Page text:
In late 1956, Morris finally discontinued the bestselling SII, replacing it with the Minor 1000.

This new generation compact was not only larger than his predecessor but also had been fitted with a more powerful engine, as well as revised gearing and a remote-control gearchange.

In keeping with the team spirit around BMC of those days, the majority of All these improvements were shared with the Austin A35 and the Austin-Healey Sprite.

The Minor 1000’s 948cc engine had a higher output (37bhp instead of 30bhp) and with an increased torque level while the gear-box ratios and overall gearing were both revised to fit the demands of the more powerful engine,a 948cc spin off of the BMC A-series unit.

While the Minor 1000’s design was based around most of its predecessor’s bulbous shape, the basic styling was was given some fairly fundamental changes, with the most outstanding being that the SII’s almost trademark split-windscreen was replaced by a deeper and wider one-piece curved windscreen.

A larger rear window was also new, as were the 1000’s rear wings, coming with a smaller wheel arch cut-out that more closely matched the diameter of the tire.

As far as interior was concerned, the car’s layout remained substantially as before, although all the two facia storage holes were fitted while a new dished steering wheel still of sprung three spoked design, faced the driver.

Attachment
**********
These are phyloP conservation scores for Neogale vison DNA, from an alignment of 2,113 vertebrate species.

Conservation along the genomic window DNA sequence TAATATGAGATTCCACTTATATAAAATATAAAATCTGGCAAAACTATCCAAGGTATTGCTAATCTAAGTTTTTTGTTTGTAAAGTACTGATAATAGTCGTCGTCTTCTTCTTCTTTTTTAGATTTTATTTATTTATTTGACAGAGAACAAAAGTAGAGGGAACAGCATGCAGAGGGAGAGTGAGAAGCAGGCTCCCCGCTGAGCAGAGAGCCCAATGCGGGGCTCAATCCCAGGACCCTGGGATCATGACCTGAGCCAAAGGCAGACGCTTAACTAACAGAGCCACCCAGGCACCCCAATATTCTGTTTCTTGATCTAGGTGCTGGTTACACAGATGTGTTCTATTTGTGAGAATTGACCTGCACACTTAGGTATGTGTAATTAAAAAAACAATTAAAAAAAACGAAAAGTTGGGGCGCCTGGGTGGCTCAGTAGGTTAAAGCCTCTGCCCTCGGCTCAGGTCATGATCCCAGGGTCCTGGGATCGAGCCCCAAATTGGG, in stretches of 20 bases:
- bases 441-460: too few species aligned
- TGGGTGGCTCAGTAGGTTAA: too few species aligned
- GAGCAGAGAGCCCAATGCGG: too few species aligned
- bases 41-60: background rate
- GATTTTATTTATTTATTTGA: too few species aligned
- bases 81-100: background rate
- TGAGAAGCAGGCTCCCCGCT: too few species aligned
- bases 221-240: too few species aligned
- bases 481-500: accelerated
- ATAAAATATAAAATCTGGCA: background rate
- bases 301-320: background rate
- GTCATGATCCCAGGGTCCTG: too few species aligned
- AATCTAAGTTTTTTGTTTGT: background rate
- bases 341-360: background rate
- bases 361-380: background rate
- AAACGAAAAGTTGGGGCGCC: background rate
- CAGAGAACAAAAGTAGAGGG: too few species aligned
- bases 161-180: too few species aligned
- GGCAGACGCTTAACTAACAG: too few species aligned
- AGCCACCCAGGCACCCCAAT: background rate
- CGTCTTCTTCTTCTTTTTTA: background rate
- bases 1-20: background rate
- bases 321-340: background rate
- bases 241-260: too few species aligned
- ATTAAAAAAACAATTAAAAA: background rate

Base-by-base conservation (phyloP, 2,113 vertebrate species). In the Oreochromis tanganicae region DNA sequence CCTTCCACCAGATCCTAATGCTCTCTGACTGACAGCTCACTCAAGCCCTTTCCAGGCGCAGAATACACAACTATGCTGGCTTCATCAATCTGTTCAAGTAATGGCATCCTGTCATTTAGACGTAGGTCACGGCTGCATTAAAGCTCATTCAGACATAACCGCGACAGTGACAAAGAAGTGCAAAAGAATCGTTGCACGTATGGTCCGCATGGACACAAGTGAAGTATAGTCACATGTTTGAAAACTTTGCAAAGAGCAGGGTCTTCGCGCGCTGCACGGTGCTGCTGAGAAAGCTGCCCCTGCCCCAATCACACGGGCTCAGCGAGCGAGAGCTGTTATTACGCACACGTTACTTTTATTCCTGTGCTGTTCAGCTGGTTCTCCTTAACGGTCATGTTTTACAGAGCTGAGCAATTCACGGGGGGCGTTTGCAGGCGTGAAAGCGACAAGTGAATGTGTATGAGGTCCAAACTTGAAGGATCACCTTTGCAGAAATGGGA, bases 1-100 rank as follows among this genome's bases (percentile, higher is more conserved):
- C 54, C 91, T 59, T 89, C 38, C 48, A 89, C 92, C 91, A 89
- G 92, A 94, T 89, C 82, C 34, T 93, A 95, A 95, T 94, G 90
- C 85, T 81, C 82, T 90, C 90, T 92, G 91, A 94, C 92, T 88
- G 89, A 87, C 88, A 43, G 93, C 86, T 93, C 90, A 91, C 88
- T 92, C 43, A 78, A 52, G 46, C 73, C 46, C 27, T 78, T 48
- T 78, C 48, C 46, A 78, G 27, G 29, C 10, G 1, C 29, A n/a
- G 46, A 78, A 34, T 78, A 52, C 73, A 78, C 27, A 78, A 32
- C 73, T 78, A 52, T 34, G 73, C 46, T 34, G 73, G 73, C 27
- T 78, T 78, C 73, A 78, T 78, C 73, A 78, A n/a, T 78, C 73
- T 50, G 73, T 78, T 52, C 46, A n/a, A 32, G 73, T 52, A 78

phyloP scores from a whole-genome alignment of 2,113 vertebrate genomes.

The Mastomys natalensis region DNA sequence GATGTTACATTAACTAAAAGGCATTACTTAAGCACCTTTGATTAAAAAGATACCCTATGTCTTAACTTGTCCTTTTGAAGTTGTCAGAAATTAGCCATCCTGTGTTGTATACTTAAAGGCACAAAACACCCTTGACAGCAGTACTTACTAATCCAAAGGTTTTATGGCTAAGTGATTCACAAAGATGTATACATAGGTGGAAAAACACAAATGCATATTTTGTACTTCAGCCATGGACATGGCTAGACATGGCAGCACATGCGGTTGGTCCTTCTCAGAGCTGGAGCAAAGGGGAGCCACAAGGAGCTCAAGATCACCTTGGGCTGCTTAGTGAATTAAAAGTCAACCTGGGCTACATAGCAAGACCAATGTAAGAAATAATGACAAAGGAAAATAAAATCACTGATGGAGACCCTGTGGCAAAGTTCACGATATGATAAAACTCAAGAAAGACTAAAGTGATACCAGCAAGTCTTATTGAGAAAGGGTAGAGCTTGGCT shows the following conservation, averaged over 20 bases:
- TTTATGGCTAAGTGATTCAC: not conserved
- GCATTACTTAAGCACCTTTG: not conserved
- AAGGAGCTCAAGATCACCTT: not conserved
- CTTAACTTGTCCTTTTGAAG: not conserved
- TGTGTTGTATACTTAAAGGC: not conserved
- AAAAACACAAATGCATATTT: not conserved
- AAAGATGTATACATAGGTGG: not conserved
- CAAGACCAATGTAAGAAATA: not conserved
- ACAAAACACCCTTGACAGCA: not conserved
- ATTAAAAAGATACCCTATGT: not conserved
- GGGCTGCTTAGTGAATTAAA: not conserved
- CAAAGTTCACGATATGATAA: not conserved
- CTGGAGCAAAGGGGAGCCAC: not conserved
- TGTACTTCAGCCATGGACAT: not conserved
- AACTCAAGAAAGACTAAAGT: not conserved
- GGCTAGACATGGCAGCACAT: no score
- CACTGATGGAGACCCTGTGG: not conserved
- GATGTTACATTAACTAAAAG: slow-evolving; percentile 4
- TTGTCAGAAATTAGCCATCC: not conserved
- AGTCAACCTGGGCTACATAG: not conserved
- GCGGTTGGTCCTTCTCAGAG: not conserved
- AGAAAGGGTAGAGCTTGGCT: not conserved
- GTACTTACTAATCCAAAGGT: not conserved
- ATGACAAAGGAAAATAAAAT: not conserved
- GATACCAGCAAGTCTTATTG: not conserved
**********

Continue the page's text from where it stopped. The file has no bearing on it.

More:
Initially, it appeared that Morris had made a major design blunder when new owners discovered that the new screen was still accompanied by the original wipers which left a large area in the centre of the screen where neither wiper could reach.

These and a number of other cosmetic modifications were put right in the Series III, while its engine received a further upgrading.

The Morris Minor 1000 continued to be a steady seller and in 1961 and the accolade of becoming the first UK manufactured car to sell more than one million units.

Reaching this landmark figure also began to signal the end of the Morris 1000, although the model did continue to enjoy considerable sales.

The Sixties saw a steadily declining in demand for the car, although production only ended in 1971, to be replaced by Morris’s eminently forgettable Marina.

During the fifteen years that it was in production, the Morris Minor 1000 became as much an enigma as many of its global counterparts in the world market.

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